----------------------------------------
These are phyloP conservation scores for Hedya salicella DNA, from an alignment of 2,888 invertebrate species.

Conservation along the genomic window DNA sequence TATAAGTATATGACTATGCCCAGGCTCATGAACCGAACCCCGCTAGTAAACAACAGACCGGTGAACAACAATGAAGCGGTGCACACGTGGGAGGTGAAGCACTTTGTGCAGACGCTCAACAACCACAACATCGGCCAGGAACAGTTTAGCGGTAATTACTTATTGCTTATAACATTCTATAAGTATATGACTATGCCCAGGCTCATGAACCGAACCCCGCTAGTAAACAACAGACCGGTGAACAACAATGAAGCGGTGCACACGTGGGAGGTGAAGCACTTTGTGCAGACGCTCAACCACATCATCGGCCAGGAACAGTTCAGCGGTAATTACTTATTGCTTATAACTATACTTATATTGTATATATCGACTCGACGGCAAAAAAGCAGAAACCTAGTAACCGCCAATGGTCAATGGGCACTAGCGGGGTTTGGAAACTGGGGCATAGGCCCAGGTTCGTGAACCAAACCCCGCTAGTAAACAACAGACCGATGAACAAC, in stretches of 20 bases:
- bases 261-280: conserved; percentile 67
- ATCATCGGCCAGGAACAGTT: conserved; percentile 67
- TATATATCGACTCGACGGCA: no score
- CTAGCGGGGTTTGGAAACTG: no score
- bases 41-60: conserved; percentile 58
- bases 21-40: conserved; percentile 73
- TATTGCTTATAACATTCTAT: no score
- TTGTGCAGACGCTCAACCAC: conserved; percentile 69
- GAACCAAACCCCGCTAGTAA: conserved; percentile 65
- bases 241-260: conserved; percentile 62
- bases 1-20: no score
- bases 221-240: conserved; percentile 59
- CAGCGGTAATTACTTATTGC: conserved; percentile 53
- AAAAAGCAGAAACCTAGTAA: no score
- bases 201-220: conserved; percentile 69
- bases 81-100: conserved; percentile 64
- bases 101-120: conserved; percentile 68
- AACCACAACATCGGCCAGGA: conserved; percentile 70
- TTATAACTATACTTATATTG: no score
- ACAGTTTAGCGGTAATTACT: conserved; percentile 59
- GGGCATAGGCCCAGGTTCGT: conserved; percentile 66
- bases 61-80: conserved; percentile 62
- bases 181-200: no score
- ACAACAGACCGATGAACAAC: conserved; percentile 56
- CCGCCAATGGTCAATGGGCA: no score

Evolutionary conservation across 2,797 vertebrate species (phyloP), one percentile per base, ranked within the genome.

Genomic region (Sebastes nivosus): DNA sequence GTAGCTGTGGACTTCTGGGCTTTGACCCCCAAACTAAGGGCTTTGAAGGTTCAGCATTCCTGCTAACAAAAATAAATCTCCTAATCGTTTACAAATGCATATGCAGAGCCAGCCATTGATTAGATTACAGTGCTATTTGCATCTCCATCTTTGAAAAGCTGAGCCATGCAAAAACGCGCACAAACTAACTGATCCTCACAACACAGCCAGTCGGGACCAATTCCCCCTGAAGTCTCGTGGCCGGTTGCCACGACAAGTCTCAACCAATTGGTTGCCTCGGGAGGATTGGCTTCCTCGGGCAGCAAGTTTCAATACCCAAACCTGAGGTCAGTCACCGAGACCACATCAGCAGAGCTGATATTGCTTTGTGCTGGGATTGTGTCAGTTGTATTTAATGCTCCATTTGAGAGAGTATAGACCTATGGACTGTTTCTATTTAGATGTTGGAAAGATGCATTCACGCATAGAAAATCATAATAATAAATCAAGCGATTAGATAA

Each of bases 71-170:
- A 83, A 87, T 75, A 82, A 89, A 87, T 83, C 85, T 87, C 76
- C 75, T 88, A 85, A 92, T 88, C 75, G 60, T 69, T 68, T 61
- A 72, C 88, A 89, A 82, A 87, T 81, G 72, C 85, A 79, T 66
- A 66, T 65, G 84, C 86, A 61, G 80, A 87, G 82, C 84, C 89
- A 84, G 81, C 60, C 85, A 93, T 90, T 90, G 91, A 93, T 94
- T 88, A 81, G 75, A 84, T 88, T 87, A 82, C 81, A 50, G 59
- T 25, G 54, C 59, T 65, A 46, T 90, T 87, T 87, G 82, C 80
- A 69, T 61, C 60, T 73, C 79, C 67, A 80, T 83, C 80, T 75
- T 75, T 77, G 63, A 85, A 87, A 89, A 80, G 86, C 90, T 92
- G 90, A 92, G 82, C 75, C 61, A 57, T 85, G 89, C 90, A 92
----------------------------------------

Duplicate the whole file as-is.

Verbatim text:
These are phyloP conservation scores for Hedya salicella DNA, from an alignment of 2,888 invertebrate species.

Conservation along the genomic window DNA sequence TATAAGTATATGACTATGCCCAGGCTCATGAACCGAACCCCGCTAGTAAACAACAGACCGGTGAACAACAATGAAGCGGTGCACACGTGGGAGGTGAAGCACTTTGTGCAGACGCTCAACAACCACAACATCGGCCAGGAACAGTTTAGCGGTAATTACTTATTGCTTATAACATTCTATAAGTATATGACTATGCCCAGGCTCATGAACCGAACCCCGCTAGTAAACAACAGACCGGTGAACAACAATGAAGCGGTGCACACGTGGGAGGTGAAGCACTTTGTGCAGACGCTCAACCACATCATCGGCCAGGAACAGTTCAGCGGTAATTACTTATTGCTTATAACTATACTTATATTGTATATATCGACTCGACGGCAAAAAAGCAGAAACCTAGTAACCGCCAATGGTCAATGGGCACTAGCGGGGTTTGGAAACTGGGGCATAGGCCCAGGTTCGTGAACCAAACCCCGCTAGTAAACAACAGACCGATGAACAAC, in stretches of 20 bases:
- bases 261-280: conserved; percentile 67
- ATCATCGGCCAGGAACAGTT: conserved; percentile 67
- TATATATCGACTCGACGGCA: no score
- CTAGCGGGGTTTGGAAACTG: no score
- bases 41-60: conserved; percentile 58
- bases 21-40: conserved; percentile 73
- TATTGCTTATAACATTCTAT: no score
- TTGTGCAGACGCTCAACCAC: conserved; percentile 69
- GAACCAAACCCCGCTAGTAA: conserved; percentile 65
- bases 241-260: conserved; percentile 62
- bases 1-20: no score
- bases 221-240: conserved; percentile 59
- CAGCGGTAATTACTTATTGC: conserved; percentile 53
- AAAAAGCAGAAACCTAGTAA: no score
- bases 201-220: conserved; percentile 69
- bases 81-100: conserved; percentile 64
- bases 101-120: conserved; percentile 68
- AACCACAACATCGGCCAGGA: conserved; percentile 70
- TTATAACTATACTTATATTG: no score
- ACAGTTTAGCGGTAATTACT: conserved; percentile 59
- GGGCATAGGCCCAGGTTCGT: conserved; percentile 66
- bases 61-80: conserved; percentile 62
- bases 181-200: no score
- ACAACAGACCGATGAACAAC: conserved; percentile 56
- CCGCCAATGGTCAATGGGCA: no score

Evolutionary conservation across 2,797 vertebrate species (phyloP), one percentile per base, ranked within the genome.

Genomic region (Sebastes nivosus): DNA sequence GTAGCTGTGGACTTCTGGGCTTTGACCCCCAAACTAAGGGCTTTGAAGGTTCAGCATTCCTGCTAACAAAAATAAATCTCCTAATCGTTTACAAATGCATATGCAGAGCCAGCCATTGATTAGATTACAGTGCTATTTGCATCTCCATCTTTGAAAAGCTGAGCCATGCAAAAACGCGCACAAACTAACTGATCCTCACAACACAGCCAGTCGGGACCAATTCCCCCTGAAGTCTCGTGGCCGGTTGCCACGACAAGTCTCAACCAATTGGTTGCCTCGGGAGGATTGGCTTCCTCGGGCAGCAAGTTTCAATACCCAAACCTGAGGTCAGTCACCGAGACCACATCAGCAGAGCTGATATTGCTTTGTGCTGGGATTGTGTCAGTTGTATTTAATGCTCCATTTGAGAGAGTATAGACCTATGGACTGTTTCTATTTAGATGTTGGAAAGATGCATTCACGCATAGAAAATCATAATAATAAATCAAGCGATTAGATAA

Each of bases 71-170:
- A 83, A 87, T 75, A 82, A 89, A 87, T 83, C 85, T 87, C 76
- C 75, T 88, A 85, A 92, T 88, C 75, G 60, T 69, T 68, T 61
- A 72, C 88, A 89, A 82, A 87, T 81, G 72, C 85, A 79, T 66
- A 66, T 65, G 84, C 86, A 61, G 80, A 87, G 82, C 84, C 89
- A 84, G 81, C 60, C 85, A 93, T 90, T 90, G 91, A 93, T 94
- T 88, A 81, G 75, A 84, T 88, T 87, A 82, C 81, A 50, G 59
- T 25, G 54, C 59, T 65, A 46, T 90, T 87, T 87, G 82, C 80
- A 69, T 61, C 60, T 73, C 79, C 67, A 80, T 83, C 80, T 75
- T 75, T 77, G 63, A 85, A 87, A 89, A 80, G 86, C 90, T 92
- G 90, A 92, G 82, C 75, C 61, A 57, T 85, G 89, C 90, A 92